The main goal of this paper is to determine the main course of innovations in wood-processing industry within the forestry-wood chain in Slovakia from the viewpoint of representatives of wood processing companies using a Q-methodology approach. The emphasis is also put on identification of differences between the opinions of small individual entrepreneurs and managerial representatives of larger capital companies. Several studies [24,34,43,44] point out existing differences between these two categories. Managers rarely examine the underlying decisions necessary for achieving synergy while assuming that others will make the decisions necessary for achievement of expected synergies. This is because managers are often compensated based on the size of the company they manage rather than the wealth created for owners [45]. According to the theory [46], owners seek to maximize their wealth while managers tend to maximize their own best interests. Bucar et al. [47] argue that it is important to understand differences between managers and entrepreneurs/owners regarding exporting perceptions. For example, note that entrepreneurs/owners assume financial, psychic, and social risks and receive the resulting rewards of monetary and personal satisfaction and independence while managers have the power to allocate the resources but are not taking the same risks [42,48].

2. Materials and Methods

Methodology applied in this paper is based on Q-methodology, which is an important evaluation tool for the respondents attitudes towards given issues and successfully combines qualitative as well as quantitative approach to the research [49]. Q-methodology is effective for obtaining data from small samples, and it offers respondents a concise and valid way of expressing their viewpoints with minimal researcher interference and is an efficient tool in research involving the exploration and comparison of different points of view [50,51,52,53]. The procedure of Q sorting is the technical means whereby data are obtained for factoring [54]. As an independent research tool it was adopted in many scientific fields, for example in market research, politology, in the field of psychology or environmental protection [55]. Several studies using Q-methodology were published endoscopic gastrostomy feeding [56], psychosis [57], political science [54], utilization of public land [58] or in understanding participant’s perspective in national forest management [59], for mapping stakeholder perceptions in participatory forest management [60] or incorporating values into community-scale sustainable forest management plans [61].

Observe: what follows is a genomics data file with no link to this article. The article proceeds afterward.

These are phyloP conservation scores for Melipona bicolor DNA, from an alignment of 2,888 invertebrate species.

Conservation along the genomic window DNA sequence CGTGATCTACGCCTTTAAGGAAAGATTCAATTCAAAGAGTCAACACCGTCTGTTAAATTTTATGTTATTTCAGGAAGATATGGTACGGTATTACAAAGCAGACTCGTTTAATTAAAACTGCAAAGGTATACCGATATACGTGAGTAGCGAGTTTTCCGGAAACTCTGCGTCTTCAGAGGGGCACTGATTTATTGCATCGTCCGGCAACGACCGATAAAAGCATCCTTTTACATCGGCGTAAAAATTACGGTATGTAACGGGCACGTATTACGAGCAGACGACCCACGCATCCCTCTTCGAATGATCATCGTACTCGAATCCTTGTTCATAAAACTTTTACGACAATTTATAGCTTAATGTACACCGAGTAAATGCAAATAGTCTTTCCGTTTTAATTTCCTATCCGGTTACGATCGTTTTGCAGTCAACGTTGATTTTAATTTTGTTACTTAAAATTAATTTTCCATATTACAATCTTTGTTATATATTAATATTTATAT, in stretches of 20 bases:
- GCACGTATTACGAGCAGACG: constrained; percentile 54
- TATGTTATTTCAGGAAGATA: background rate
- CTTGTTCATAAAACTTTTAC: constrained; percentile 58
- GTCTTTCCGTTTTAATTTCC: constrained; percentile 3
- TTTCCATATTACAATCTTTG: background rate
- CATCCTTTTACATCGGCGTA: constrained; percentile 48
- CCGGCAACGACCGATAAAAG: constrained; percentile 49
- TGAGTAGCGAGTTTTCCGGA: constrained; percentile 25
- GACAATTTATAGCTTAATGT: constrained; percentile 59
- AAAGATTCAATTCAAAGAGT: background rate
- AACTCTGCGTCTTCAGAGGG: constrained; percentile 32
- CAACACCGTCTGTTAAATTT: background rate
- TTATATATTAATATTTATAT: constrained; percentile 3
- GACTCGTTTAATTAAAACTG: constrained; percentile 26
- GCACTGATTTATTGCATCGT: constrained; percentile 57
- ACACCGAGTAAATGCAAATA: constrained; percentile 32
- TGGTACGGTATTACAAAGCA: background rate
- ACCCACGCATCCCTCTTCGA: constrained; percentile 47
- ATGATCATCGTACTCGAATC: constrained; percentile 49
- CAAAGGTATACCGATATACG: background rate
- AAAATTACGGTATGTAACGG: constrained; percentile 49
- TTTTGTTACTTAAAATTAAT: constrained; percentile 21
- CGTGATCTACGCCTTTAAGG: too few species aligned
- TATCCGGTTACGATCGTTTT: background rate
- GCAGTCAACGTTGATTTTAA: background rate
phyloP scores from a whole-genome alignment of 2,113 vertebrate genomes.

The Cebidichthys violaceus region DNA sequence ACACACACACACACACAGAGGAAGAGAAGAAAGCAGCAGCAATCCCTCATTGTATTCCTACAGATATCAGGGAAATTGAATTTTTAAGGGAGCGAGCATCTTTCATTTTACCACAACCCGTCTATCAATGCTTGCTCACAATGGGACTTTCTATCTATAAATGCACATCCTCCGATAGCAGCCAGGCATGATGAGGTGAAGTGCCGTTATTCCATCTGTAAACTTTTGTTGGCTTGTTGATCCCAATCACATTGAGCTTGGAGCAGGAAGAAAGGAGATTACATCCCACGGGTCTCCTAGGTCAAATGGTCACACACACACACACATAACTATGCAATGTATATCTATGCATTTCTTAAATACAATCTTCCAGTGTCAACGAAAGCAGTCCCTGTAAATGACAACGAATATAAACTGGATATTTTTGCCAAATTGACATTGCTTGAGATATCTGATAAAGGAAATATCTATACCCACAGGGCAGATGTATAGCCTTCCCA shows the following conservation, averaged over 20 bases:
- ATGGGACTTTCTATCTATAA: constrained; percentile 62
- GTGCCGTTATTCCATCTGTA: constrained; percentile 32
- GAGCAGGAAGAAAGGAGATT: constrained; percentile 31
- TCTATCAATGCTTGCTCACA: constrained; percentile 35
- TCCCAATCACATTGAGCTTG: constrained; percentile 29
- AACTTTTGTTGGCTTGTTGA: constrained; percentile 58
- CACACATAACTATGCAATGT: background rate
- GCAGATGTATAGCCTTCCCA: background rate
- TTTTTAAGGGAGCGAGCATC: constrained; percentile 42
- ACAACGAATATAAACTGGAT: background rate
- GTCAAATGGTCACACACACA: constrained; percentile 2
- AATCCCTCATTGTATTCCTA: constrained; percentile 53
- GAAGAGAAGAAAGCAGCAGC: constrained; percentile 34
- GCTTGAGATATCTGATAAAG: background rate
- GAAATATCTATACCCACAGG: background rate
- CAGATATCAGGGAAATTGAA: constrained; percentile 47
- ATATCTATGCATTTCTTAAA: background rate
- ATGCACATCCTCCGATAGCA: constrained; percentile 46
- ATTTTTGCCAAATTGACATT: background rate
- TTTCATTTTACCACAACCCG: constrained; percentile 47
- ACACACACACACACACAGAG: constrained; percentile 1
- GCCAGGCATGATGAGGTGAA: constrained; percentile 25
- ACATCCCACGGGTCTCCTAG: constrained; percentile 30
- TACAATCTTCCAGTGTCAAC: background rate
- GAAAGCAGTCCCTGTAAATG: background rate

Q methodology is primarily an exploratory technique. It cannot prove hypotheses. It can, however, bring a sense of coherence to research questions that have many, potentially complex and socially contested answers [62]. The method employs a by-person factor analysis in order to identify groups of participants who make sense of (and who hence Q ‘sort’) a pool of items in comparable ways. It asks its participants to decide what is ‘meaningful’ and hence what does (and what does not) have value and significance from their perspective [63].
Procedures of the application of Q-methodology in this paper can be summarized in several steps:
  • Problem definition and development of Q—sample. Based on the Report on Forestry in the Slovak Republic [30] there were the following nine statements (S1–S9) created by grouping the identified elements indicating future development in wood-processing industry as follows:
    S1
    Restructuring of the industry will be related to the closing of wood processing capacities.
    S2
    Restructuring of the industry will be related to the innovations of processing technologies.
    S3
    Technology innovations of the industry will relate to the processing of coniferous raw wood material.